May 19

Is Tayrona National Park too expensive?

See Colombia Travel Tayrona Tours
One of the many impressive rock formations at the Tayrona Park

Tayrona is a stunning meld of beaches, jungles and mountains that never fails to enchant everyone that visits. It’s a wilderness, seemingly untouched by man (excepting the accommodation and restaurants), that sprawls on for miles and miles. Despite its paradisaical nature, there’s one complaint I often hear from backpackers and high-end travelers alike: it’s too expensive.

I’d like to take a little time to look at the costs involved in Tayrona National Park and demonstrate why it’s worth every penny.

Firstly, many people’s first stumbling block is the entrance fee. $35,000 COL can seem a lot to pay considering that as a backpacker you’ll be staying in a tent, cabin or a hammock by the beach. Before you cry “injustice!” however, take a closer look at some statistics. Firstly, the cost of the park largely stems from the fact that Tayrona National Park is situated on ancestral lands, home to various ancient cultures. For the privelege of stomping on their grounds, the owners of the park have to offer some kind of compensation. And that’s just the start of it. To keep the park tidy, organised and safe, you have to pay workers. Paradise doesn’t keep itself clean, you know.

Pueblito Chairama at Tayrona
After a 1 hour trek from the park you can reach the “Pueblito Chairama” , where the Chairama Tribe lived.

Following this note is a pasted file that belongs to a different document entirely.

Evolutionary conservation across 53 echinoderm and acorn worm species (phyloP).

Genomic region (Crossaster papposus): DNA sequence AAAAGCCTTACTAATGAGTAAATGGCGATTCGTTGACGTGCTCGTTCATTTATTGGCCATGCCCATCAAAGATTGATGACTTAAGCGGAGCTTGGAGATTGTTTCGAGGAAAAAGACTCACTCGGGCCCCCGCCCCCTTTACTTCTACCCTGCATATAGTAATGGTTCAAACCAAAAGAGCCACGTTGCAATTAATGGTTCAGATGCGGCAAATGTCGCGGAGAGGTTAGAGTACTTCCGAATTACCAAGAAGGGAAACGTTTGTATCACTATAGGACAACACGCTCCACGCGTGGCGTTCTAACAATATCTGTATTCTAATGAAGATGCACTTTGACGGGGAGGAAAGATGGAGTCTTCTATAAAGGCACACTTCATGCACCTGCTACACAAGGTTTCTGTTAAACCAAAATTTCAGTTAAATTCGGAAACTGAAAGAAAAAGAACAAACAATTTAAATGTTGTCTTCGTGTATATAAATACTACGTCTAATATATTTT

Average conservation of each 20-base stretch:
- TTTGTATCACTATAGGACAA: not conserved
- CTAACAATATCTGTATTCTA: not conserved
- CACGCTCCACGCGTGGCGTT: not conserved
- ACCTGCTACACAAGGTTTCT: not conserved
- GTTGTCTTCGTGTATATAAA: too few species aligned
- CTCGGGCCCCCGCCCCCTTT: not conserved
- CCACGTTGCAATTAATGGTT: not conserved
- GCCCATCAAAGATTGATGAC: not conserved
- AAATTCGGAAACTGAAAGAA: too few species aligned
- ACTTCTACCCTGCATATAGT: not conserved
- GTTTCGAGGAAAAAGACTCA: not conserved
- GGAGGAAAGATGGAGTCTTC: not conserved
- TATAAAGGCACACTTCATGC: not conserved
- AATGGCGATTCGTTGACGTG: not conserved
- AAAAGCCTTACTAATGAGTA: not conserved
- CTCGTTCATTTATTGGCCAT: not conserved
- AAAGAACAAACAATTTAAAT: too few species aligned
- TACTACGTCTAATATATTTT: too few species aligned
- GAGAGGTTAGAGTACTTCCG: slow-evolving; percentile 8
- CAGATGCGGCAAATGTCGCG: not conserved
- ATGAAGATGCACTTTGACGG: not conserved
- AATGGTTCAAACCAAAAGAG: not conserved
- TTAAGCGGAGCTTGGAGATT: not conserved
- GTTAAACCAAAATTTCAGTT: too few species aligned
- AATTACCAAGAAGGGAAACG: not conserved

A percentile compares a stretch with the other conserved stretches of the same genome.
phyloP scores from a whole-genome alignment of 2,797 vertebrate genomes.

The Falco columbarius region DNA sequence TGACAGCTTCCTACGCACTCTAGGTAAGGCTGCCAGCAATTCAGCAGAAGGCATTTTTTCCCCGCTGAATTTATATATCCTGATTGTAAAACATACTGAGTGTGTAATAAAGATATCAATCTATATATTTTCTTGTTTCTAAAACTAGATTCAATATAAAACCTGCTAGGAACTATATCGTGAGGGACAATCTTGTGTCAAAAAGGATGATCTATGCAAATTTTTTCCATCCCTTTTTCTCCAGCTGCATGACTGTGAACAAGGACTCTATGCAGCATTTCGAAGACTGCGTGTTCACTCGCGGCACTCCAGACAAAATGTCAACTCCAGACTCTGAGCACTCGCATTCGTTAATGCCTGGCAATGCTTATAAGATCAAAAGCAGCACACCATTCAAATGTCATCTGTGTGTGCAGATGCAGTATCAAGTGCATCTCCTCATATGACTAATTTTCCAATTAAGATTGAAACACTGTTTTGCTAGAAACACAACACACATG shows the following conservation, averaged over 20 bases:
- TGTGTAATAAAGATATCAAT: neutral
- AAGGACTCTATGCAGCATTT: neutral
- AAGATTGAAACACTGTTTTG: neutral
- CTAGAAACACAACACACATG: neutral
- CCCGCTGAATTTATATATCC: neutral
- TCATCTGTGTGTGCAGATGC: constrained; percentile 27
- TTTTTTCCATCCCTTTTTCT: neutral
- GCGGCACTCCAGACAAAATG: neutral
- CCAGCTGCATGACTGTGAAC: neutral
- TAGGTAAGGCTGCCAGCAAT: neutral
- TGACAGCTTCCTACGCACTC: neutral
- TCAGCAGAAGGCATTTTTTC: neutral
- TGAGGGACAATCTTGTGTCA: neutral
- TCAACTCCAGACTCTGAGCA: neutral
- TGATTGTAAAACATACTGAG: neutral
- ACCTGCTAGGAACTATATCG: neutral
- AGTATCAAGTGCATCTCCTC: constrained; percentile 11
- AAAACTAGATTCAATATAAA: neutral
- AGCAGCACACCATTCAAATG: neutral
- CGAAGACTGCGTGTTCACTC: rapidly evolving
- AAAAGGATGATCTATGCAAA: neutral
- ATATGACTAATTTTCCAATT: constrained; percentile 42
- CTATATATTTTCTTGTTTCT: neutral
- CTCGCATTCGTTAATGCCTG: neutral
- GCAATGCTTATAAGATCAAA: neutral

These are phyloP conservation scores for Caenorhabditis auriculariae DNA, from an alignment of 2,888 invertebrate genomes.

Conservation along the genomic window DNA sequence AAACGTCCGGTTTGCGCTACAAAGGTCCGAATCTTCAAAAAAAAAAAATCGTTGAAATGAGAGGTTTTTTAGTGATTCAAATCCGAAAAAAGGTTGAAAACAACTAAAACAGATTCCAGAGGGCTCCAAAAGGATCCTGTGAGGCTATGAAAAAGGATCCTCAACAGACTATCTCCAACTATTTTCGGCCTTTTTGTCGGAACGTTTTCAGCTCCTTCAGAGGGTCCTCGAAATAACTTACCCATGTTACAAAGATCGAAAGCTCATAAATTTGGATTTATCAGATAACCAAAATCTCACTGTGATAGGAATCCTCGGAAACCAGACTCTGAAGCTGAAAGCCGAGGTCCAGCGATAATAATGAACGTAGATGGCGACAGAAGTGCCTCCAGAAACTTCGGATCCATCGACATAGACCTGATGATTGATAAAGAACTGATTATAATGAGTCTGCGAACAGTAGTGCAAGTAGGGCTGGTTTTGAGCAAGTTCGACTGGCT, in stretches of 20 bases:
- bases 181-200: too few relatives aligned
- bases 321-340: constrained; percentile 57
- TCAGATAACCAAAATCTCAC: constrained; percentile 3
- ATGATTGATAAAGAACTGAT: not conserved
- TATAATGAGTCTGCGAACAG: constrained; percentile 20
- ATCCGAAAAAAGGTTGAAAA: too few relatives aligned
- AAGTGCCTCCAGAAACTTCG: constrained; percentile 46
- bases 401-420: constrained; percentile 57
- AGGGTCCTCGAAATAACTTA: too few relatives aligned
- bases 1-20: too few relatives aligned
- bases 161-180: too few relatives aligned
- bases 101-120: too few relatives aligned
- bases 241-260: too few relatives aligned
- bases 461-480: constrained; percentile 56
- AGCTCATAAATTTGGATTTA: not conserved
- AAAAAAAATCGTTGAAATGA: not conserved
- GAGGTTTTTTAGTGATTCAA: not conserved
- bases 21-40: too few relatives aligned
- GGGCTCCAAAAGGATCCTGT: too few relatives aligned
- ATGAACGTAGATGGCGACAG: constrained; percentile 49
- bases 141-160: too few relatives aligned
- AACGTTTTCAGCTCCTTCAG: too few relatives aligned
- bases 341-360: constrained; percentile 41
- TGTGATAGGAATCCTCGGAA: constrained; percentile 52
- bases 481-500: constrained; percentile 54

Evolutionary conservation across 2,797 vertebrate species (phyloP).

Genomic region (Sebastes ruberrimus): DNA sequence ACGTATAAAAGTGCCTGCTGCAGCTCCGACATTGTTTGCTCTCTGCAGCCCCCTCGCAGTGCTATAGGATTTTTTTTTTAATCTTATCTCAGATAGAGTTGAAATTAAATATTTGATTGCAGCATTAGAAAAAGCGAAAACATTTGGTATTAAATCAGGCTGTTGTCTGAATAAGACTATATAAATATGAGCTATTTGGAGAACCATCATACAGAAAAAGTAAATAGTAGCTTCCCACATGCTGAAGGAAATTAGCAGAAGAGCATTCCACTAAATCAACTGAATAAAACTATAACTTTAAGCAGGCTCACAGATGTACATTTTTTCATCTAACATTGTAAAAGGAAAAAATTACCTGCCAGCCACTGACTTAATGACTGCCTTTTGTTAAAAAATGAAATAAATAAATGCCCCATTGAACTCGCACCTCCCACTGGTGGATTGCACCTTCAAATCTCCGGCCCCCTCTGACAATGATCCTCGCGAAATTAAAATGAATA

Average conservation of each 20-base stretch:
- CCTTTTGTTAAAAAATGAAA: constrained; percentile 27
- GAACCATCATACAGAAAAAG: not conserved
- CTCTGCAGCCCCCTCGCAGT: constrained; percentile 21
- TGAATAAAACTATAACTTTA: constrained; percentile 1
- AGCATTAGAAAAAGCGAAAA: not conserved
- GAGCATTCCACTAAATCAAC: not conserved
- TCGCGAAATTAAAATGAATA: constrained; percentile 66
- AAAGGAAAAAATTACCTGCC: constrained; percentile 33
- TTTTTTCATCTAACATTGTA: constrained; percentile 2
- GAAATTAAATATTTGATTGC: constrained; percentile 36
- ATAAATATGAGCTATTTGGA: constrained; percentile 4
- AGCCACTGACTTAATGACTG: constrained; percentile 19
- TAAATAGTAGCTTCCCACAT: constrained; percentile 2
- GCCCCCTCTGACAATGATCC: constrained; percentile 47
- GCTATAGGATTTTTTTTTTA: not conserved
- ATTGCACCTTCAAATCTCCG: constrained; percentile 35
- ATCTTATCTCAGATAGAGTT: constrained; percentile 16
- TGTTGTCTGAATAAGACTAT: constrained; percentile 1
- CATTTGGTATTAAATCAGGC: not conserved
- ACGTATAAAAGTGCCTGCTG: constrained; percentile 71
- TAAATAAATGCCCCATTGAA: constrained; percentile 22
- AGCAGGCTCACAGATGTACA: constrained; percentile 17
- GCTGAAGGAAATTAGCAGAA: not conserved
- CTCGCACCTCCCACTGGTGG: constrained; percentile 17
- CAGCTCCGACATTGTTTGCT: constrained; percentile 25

Also if you put the cost into perspective, £13 or $18 would barely buy you a round of drinks back home. Round of drinks or a once in a lifetime experience… I know what I’d choose.

This isn’t the only cost for visitors, however, and though backpackers may not worry about the cost of getting to Tayrona, those who don’t have the time to worry about their own transfer may be concerned when they find out they have to pay more than they expected to get there. Well, the path to Tayrona isn’t an easy one. Firstly there’s transfer from Santa Marta to the perimeters of the park. Subsequently, from here you’ll have to take another trip from the perimeter to inside the park itself. Doesn’t sound so hard, right? But then from here you can either trek for 40 minutes or rent a horse. With all your luggage, that can be quite a hassle. Of course, for backpackers it’s all well and good, but for those who might not like the idea of a backache for a few days and a whole load of sweaty clothes, it might be more agreeable to get yourself transfered directly from Santa Marta to your Tayrona accommodation. Sure, it costs, but once you add up all those little journies, you’ll find the cost really isn’t that much…

One accommodation option at Tayrona: Hammocks
The Hammocks Cabins are unbelievably clean and safe.